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Imagine if business was driven by ESG

I’ve written so much that you would think there was nothing more to write. But there always is. One thing about all I’ve written that is consistent is leadership. What seems to be annoying me the most is a lack of leadership or, rather, a lack of the right leadership.

Usually my conversation about leadership is focused upon digital transformation, and the fact that a bank cannot transform to be digital-first if it has no digital people in the leadership team. But my new focus, alongside digital, is environmental. Are there any ESG (Environmental, Sustainable, Corporate Governance) people on the Board and leadership team?

Apparently not.

I was a little taken aback when I read a recent NYU Stern report, for example, about the knowledge in the leadership of corporations of ESG issues. Maybe you won’t be surprised if I tell you it’s almost zero. The study by NYU Stern looked at 1,188 board members of the Fortune 100 compoanies. How many of them have any ESG credentials? What do you think?

According to the study, in the “E” category where climate and water are two areas of material importance to most companies and investors, across all 1,188 Fortune 100 board members studied, a total of just five had relevant experience.

The health care, financials, and insurance sectors have material “E” risk (most notably, climate change) yet only 11 members of 149 in the sector study group had “E” credentials.

The “S” category has the highest concentration of ESG board expertise at 5% of the 1,188 board members studied. Most of that 5% is dedicated to supporting an increase in the number and influence of women in the executive and board suites.

In the “G” category, just eight board members of the 1,188 studied had expertise in cyber/telecom security, an area where the material financial risk is increasingly apparent, and very few directors had authoritative experience with ethics, transparency, corruption, and other material “G” issues.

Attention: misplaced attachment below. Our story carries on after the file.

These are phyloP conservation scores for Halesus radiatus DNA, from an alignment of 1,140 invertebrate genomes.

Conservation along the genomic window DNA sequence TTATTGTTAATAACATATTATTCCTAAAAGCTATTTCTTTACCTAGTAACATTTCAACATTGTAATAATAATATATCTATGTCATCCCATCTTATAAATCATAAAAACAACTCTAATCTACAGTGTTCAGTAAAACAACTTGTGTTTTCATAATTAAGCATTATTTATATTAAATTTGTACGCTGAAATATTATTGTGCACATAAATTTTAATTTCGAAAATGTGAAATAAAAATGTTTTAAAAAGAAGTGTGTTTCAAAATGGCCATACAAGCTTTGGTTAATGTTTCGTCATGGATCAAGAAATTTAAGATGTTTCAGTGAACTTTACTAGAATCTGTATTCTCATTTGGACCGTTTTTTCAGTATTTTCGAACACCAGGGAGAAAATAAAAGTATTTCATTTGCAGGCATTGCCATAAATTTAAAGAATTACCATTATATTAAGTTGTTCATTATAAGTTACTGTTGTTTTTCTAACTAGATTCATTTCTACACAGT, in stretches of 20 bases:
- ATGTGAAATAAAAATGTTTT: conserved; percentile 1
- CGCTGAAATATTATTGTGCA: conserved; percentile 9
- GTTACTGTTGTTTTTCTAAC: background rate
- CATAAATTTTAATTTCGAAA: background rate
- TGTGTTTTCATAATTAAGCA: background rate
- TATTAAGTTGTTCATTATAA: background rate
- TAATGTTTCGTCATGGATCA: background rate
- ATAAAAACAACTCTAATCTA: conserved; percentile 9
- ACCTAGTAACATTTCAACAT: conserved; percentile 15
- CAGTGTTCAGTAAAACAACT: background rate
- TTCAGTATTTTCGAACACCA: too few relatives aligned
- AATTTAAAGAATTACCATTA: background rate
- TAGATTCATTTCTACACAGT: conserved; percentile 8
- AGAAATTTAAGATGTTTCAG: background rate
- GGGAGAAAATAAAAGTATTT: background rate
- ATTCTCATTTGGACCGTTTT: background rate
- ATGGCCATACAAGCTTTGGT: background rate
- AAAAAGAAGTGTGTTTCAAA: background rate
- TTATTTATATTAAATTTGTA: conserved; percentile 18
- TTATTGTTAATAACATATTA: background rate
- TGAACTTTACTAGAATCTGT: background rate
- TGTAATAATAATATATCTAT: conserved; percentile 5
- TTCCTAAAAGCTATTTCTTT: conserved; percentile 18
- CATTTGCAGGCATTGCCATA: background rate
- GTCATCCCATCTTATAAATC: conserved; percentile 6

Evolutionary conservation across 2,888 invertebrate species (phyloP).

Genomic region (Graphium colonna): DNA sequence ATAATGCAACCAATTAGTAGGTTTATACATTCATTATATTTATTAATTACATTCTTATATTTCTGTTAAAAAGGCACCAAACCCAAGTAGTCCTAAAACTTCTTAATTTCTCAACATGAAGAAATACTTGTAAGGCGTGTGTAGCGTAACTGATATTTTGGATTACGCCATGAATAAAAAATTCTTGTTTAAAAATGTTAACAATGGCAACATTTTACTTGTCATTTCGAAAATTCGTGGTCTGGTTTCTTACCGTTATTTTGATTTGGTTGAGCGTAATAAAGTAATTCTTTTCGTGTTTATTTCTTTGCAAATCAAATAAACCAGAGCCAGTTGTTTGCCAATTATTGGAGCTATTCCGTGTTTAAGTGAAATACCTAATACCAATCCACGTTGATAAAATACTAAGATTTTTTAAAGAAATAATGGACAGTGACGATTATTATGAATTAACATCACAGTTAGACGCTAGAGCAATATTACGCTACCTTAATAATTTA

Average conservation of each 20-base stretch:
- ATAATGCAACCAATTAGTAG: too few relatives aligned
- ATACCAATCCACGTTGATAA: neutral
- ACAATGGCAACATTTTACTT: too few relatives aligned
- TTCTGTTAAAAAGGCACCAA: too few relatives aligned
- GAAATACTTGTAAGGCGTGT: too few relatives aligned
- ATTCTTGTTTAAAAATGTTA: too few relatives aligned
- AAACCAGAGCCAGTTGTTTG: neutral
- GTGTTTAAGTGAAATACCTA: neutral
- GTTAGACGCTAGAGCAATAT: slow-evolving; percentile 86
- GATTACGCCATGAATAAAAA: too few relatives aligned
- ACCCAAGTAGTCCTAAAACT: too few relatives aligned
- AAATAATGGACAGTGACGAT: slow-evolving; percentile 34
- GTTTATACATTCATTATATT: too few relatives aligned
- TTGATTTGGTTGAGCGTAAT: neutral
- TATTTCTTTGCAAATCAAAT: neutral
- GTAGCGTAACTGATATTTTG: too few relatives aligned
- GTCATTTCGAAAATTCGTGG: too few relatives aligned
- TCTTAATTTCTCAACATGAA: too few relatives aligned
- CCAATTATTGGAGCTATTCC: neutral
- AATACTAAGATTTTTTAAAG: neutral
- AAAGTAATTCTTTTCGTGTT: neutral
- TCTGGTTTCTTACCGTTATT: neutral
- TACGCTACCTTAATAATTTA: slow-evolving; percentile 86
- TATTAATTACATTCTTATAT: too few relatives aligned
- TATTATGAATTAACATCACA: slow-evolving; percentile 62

I could go on but recommend you read the report.

What it drilled home for me is that, like digital transformation, if you have a board and leadership team with no idea, then you have a company with no idea. In fact, my strapline of the moment is that if your company doesn’t stand for something, it falls down. What does your company stand for? What do you stand for? What is our purpose?

If a company is led by people with no purpose but to deliver profit, is that a good purpose? If a company is led by people who have no idea how to change the company, is that company going to last? If a company has zero interest in ESG, will customers still buy from that company?

My belief is that (a) a company has to have digital leadership to change the firm to a business model born for the internet; and (b) the company must be committed to do good for society and for the planet (ESG), not just good for the shareholder (ROI).

It’s about stakeholder capitalism, no longer about shareholder capitalism.

OK, I’m naive but just imagine …

About Chris M Skinner

Chris Skinner is best known as an independent commentator on the financial markets through his blog, TheFinanser.com, as author of the bestselling book Digital Bank, and Chair of the European networking forum the Financial Services Club. He has been voted one of the most influential people in banking by The Financial Brand (as well as one of the best blogs), a FinTech Titan (Next Bank), one of the Fintech Leaders you need to follow (City AM, Deluxe and Jax Finance), as well as one of the Top 40 most influential people in financial technology by the Wall Street Journal’s Financial News. To learn more click here...

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